The following description of Wood County comes from the 1910 Texas Almanac found by a search of Google Books. It is among the “full view” books one can find online FOR FREE at that web service. You can search on places, surnames, etc. to see what is available. Some books allow no view, some just a snippet view.
Wood County lies In Northeast Texas It was organized from a part of Van Zandt County in 1850. Its estimated population Is about 25,000. Quitman the county seat has about 500, Mineola 3,500 Winnsboro 3,500 and Alba 500. Total assessment $7,666,415.
The Sabine River is one of its south boundary lines with a large tributary of the same running through the western portion of the county called Lake Fork. Mineola Is located on the Texas and Pacific Railroad 80 miles east of Dallas and 70 miles west of Marshall. Quitman, the county seat, is situated 10 miles north of Mineola. Winnsboro is situated in the northern part of the county about 16 miles from Quitman. It Is located on the Missouri Kansas and Texas Railroad. The Texas Southern Railroad also runs to Winnsboro from Marshall.
The county was named In honor of Gov. Wood, the second Governor of Texas.
The county seat was named In honor of Gen. Quitman. The county Is traversed by the following roads: Texas and Pacific 25.4 miles, Missouri Kansas and Texas 19.78 miles, Texas Southern 17 miles, International and Great Northern 4.3 miles, Texas Short Line 9 miles.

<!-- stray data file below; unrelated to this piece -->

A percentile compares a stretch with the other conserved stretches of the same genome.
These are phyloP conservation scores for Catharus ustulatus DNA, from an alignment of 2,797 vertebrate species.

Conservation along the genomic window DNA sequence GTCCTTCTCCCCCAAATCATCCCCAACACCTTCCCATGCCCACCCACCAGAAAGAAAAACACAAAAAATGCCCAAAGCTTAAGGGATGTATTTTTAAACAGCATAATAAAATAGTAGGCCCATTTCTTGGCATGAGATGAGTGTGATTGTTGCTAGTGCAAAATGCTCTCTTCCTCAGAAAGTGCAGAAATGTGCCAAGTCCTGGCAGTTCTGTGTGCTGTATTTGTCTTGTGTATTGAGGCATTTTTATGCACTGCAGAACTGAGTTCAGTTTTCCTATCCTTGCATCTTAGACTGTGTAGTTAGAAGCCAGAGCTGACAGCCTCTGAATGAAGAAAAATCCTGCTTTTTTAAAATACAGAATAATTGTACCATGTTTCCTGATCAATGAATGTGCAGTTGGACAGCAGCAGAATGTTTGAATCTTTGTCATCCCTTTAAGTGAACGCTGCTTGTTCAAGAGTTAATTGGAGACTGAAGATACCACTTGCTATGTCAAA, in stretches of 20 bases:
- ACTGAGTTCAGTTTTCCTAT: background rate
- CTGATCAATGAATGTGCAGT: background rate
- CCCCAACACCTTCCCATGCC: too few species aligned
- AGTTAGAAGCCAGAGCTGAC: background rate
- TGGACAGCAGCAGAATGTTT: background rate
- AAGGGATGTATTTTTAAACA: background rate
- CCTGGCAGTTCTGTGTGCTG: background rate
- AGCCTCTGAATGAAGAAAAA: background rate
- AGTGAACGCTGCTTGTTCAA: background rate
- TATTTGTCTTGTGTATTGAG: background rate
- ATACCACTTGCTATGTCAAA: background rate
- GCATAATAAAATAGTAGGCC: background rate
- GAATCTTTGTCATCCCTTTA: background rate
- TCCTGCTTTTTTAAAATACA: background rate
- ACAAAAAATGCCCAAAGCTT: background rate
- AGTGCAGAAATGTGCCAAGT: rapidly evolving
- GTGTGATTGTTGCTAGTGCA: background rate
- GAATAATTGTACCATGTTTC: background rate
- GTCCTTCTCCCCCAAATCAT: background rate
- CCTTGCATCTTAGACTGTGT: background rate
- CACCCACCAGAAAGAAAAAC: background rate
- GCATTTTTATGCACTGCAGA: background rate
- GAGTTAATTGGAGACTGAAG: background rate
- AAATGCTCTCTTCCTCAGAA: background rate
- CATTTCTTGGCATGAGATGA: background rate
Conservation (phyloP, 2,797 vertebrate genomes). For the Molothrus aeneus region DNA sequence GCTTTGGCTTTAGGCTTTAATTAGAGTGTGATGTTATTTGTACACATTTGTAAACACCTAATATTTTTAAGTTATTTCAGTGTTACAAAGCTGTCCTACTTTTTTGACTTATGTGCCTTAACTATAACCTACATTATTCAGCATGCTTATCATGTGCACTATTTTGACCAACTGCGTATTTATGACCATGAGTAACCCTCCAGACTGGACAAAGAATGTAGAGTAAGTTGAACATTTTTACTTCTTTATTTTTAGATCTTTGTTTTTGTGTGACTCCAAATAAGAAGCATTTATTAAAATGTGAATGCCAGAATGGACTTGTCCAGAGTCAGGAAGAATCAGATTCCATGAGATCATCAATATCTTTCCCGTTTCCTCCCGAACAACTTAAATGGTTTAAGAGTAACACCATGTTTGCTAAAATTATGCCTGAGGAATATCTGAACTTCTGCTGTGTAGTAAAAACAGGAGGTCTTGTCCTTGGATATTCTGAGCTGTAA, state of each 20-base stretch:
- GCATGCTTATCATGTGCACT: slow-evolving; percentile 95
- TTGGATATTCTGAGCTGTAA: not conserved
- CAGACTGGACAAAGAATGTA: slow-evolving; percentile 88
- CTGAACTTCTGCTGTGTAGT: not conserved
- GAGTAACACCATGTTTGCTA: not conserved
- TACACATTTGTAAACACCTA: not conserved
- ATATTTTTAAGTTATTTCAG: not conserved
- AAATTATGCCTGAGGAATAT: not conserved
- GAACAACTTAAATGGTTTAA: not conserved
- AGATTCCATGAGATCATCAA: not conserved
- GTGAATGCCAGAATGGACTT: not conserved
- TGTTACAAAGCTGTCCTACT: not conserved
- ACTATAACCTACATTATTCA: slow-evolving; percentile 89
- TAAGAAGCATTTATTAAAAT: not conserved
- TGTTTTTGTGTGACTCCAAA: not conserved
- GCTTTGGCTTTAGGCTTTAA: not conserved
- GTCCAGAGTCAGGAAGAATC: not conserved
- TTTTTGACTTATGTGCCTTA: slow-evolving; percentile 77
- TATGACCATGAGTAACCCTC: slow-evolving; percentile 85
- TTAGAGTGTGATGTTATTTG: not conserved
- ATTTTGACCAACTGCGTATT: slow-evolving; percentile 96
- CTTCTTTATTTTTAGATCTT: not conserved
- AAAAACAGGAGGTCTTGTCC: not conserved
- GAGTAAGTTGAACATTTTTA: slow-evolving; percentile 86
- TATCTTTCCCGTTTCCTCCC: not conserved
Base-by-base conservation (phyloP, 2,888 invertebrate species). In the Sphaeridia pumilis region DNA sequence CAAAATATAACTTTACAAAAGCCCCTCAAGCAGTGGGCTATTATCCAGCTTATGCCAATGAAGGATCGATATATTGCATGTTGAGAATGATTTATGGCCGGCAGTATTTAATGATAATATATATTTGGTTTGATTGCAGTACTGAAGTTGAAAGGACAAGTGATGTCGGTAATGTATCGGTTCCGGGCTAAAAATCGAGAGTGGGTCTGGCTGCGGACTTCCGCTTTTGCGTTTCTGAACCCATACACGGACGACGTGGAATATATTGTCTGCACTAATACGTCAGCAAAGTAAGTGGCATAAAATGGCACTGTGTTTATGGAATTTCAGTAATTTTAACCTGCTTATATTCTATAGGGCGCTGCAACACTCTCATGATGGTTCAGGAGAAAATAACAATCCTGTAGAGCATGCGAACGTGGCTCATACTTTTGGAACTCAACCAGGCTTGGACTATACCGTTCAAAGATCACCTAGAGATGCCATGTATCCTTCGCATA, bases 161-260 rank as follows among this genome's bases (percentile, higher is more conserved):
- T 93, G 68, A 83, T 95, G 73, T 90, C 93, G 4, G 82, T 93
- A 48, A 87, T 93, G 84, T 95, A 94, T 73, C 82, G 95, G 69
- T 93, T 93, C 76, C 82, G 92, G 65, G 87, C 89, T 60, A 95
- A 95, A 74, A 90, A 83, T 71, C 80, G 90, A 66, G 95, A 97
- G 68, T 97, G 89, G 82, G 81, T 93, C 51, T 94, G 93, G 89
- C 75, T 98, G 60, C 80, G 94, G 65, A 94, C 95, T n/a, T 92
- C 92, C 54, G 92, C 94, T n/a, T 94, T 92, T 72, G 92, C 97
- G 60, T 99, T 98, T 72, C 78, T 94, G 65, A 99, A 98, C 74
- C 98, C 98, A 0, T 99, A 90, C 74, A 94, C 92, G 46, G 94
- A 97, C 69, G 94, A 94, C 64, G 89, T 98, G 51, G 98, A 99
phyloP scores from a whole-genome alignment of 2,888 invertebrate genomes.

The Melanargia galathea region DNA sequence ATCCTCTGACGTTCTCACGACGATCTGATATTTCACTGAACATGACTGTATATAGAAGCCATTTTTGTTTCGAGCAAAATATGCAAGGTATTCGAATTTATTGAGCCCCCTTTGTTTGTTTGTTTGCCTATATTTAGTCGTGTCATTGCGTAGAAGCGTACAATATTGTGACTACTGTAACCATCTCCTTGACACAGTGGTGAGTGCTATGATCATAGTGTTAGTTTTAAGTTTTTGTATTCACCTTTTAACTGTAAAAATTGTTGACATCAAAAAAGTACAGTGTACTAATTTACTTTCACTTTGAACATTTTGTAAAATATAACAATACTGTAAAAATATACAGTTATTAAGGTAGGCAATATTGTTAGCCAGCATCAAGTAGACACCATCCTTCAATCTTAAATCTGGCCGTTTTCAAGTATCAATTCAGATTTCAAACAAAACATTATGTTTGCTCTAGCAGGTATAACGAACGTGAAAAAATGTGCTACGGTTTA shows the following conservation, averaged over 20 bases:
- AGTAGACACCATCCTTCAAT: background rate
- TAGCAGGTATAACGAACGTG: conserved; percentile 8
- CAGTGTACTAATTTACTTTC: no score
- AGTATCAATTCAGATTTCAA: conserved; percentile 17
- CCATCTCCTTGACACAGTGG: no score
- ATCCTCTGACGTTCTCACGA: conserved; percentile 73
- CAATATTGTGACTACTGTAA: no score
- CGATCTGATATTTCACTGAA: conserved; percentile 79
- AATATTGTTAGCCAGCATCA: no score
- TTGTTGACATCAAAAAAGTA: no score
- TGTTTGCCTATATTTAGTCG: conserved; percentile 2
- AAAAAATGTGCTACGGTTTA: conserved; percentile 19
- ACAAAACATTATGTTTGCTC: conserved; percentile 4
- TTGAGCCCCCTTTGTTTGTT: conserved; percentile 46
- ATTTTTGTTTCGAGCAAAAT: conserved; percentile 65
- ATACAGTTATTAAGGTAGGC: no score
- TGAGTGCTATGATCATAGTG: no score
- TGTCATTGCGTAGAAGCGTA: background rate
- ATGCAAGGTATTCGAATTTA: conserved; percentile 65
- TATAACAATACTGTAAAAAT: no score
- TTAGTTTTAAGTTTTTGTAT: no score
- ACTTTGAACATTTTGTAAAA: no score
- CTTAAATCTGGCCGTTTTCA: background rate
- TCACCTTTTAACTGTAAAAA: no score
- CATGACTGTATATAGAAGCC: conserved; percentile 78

The surface of the county is generally level only broken by water courses. The soil Is varied but generally yellow loam though there Is some white and some red sandy land particularly adapted to orchards and truck growing. Timber is in vast varieties and large quantities such as swamp and yellow pine, post oak, white oak, red oak, black oak, and burr oak, walnut, hickory, gum, black and sweet mulberry, dogwood, blackjack elm, etc.
Important streams are Sabine River, Lake Fork, Big Caney, and Big Sandy with other smaller streams some that afford water power for Ginning cotton, grinding corn and wheat, making shingles, and other Industries. On these streams are numerous lakes fed by springs well stocked with fish.
Besides saw mills, and there are several, there Is a box factory at Mineola that runs on full time manufacturing all kinds of fruit and vegetable crates and boxes besides soap starch and cracker boxes.
The average price of raw land is $5 per acre, activated land $12.50 per acre. Cotton yields one fourth bale per acre, corn 17 bushels, sugar cane for syrup 600 gallons, Irish potatoes 50 bushels, sweet potatoes 60 bushels, tomatoes 60 bushels, and peanuts 25 bushels. About 150 car loads of potatoes are shipped annualy besides about 50 car loads of mixed vegetables. An average of 50 car loads of peaches has been shipped each season for several years.
Last year’s tax rolls disclosed the following live stock: 13,406 cattle, 662 horses and mules, 6,187 hogs, and a few sheep and goats.
There are 82 public free schools in the county employing 121 teachers.
The county Is underlaid with very valuable deposits of lignite pottery and brick clays. At Alba several lignite mines are In constant operation. The strata vary In thickness from 5 to 12 feet, and the fuel is of high quality.
Texas almanac and state industrial guide
Publisher Belo & Co., 1910
Original from Harvard University
Digitized May 8, 2007